MotorCities National Heritage Area



Born in Poland in 1903, Stanley Nowak immigrated to the United States when he was ten years old. Out of work in the Great Depression, Nowak ended up in Detroit and was one of the first five organizers hired by the fledgling United Auto Workers union in 1936. After assisting in the Bohn Aluminum Strike near Hamtramck, he was instrumental in the successful organization of the largely immigrant and mostly female workforce at the General Motors Ternstedt plant in Southwest Detroit. The popularity of his Polish language radio show contributed to his success as well as the connections he forged with immigrant workers social organizations and also because of innovative tactics like the slowdown, which involved more motion than production. 


After leaving Local 174, Nowak entered politics, in part, to offer a public voice on behalf of the UAW’s campaign to organize Ford. After becoming a naturalized citizen in 1938, Nowak went on to serve ten years in the Michigan State Senate where he was a championed the rights of labor, immigrant communities and African Americans, as well as fighting for other social welfare measures. In 1941, he ran unsuccessfully for Detroit City Council with Charles Diggs, Sr. on the CIO’s first racially integrated slate. Beginning in 1942, state and federal officials threatened him with loss of citizenship and deportation for allegedly concealing his association with left wing political parties in the 1920s when he’d applied to be a US citizen in 1938. In 1958, the Supreme Court ruled in his favor, exonerating him. He remained active in Detroit’s Polish community as an editor and contributor to the newspaper, The People’s Voice (Glos Ludowy).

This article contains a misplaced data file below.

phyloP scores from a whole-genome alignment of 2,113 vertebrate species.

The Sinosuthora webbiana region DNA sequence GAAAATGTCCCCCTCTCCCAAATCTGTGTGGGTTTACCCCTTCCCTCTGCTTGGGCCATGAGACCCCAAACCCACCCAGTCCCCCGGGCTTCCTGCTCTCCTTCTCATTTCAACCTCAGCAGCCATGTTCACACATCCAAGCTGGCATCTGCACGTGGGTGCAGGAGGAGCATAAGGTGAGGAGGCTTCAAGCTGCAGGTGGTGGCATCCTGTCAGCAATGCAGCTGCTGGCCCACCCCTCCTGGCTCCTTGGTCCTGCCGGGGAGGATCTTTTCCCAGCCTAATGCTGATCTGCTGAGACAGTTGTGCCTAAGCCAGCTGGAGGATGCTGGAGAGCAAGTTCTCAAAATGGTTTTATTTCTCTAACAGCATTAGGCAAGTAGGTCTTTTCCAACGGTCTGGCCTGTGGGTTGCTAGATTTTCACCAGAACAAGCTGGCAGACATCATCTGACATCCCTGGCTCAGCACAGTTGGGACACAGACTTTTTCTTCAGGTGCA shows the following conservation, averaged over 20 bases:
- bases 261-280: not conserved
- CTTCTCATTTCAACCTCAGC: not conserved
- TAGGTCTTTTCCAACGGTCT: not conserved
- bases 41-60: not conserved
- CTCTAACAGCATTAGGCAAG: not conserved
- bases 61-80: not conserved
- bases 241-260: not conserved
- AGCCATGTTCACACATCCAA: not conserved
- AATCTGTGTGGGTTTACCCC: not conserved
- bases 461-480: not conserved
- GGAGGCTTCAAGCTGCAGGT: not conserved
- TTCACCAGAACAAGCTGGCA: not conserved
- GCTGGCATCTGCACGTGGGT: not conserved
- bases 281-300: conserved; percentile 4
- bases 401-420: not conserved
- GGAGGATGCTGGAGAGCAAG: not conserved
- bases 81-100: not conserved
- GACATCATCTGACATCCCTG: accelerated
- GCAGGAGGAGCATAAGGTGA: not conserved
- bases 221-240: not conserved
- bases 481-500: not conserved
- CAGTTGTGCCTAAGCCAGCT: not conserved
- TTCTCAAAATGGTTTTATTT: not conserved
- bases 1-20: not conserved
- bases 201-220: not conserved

Click to view

Stanley Nowak - Labor Minute, this DPTV /WTVS video shares the recollections of organizing among Detroit’s ethnic communities during the sit-down strike era.


Recommended Reading:


Margaret Collingwood Nowak’s memoir, Two Who Were There (Wayne State University Press, 1989).